There is much that I love about these classes, and at the top of the list is the fact that they are strictly cooking. There is no underlying plot point, as seems to be mandatory on most Food Network cooking (as opposed to competition) shows. (“Aunt Freida is coming over for dinner this evening, so I am making three of her favorite dishes.”)
The Food Network stars on The Kitchen, the Saturday morning television program, have been taping the program from their homes during the pandemic. Jeff Mauro, Katie Lee (Biegel), Geoffrey Zakarian, and Alex Guarnaschelli have let us see their large, fully equipped, to-die-for kitchens. (Sunny Anderson has not let us into her kitchen at home. We only see the outdoor grills on her deck. I’m not sure why.) But the rank-and-file staffers who bring us the live Food Network Kitchen classes from their cramped cooking spaces really know what they’re doing. I am impressed by their skills.
Food Network Kitchen is designed for a tablet. It needs more real estate than a smartphone offers, and the pause and rewind functionality doesn’t work on the PC when you watch a live class. But whatever platform you use, you can type in questions and have a good chance of getting an answer.
I received a generous thirty-day trial and have kept the subscription going. This is cool stuff.
I have two wireless earbud sets? Yep, two.
I wrote a while back about buying a set of wireless earbuds for my iPhone from a company called Letsfit and how much I liked them. As I expected, they are great for listening to my audiobooks when I’m doing yard work and I don’t want sweat to damage my expensive hearing aid.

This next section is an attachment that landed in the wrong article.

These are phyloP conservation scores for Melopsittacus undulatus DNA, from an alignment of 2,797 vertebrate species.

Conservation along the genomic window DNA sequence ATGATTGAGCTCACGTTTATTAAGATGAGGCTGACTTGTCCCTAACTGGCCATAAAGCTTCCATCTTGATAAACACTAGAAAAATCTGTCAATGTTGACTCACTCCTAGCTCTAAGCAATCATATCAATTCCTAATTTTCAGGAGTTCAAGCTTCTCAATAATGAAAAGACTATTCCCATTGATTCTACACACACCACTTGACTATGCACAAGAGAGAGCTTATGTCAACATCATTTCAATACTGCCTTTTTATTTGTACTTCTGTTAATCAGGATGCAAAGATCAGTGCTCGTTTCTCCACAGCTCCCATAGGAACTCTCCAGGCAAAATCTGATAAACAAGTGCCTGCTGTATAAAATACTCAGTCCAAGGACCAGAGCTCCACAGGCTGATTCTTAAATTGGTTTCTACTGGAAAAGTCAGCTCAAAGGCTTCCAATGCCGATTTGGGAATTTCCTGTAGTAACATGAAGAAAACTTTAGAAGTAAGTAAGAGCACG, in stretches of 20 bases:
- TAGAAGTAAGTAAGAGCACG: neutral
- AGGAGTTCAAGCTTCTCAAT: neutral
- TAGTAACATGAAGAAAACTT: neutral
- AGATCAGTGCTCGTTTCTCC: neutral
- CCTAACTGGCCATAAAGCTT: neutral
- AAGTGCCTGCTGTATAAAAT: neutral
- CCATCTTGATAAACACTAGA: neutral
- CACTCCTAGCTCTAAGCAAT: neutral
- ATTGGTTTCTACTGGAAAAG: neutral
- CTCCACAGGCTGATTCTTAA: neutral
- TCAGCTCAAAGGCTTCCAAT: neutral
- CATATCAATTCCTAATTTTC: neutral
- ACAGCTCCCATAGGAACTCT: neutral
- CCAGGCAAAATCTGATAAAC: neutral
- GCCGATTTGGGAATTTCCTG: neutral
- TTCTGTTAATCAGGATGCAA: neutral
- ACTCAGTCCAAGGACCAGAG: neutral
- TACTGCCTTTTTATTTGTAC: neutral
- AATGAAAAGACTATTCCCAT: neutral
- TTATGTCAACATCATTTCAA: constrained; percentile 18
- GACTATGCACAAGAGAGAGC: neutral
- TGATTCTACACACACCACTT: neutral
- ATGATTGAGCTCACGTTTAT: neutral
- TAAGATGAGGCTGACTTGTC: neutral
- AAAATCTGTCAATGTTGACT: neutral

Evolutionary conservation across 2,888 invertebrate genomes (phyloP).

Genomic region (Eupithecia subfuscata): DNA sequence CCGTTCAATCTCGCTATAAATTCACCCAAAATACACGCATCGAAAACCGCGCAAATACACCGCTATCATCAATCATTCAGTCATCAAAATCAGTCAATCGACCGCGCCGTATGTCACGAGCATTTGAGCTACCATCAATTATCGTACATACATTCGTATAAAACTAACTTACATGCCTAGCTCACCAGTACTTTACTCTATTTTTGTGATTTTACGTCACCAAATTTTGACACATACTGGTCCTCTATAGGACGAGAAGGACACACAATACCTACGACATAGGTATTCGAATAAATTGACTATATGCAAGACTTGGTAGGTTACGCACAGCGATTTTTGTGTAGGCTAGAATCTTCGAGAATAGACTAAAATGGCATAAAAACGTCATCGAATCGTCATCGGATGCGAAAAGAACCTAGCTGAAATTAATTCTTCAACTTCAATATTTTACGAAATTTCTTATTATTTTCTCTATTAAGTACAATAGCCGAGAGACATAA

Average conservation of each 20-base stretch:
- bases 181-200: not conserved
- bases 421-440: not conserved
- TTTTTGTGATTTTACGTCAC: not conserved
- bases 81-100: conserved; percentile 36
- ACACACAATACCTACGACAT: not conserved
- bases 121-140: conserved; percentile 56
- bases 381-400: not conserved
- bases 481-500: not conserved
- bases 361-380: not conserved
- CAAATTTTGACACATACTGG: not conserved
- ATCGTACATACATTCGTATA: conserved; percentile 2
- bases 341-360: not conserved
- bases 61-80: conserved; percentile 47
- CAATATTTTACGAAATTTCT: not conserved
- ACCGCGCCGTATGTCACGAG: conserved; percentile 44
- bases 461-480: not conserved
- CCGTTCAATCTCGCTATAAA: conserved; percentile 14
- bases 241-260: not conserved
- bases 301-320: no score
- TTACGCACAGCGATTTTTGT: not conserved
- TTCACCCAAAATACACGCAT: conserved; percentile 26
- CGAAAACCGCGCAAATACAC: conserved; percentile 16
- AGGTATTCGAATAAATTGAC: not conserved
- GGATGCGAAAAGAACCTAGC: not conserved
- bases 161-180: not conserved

But then there is my laptop, which I use for Sunday morning worship at Good Shepherd Episcopal Church in Hemet via Zoom. I had been using wired earbuds, but I decided that they were a bit too restrictive. Since we are unlikely to return to indoor in-person worship anytime soon, I thought a wireless solution would be better.
My hearing aid uses an Apple technology that allows it to connect to multiple devices. So I can use my hearing aid with both my iPhone and my iPad. But here’s the thing with Bluetooth. Bluetooth earbuds only connect with one device. My Letsfit Bluetooth earbuds are paired with my iPhone and if I want something similar for my laptop I need a separate pair.
I searched Amazon and found a set for $19.95. (Prices for all of these things seem to fluctuate frequently.) The average rating was 4+ stars with input from over seventeen thousand users. I ordered them and paired them with my laptop. They work great for Sunday morning Zoom worship.
Something interesting. When I fired up my laptop and put the new set of earbuds in my ears, the voice that said “Connected” was identical to the voice on my Letsfit earbuds.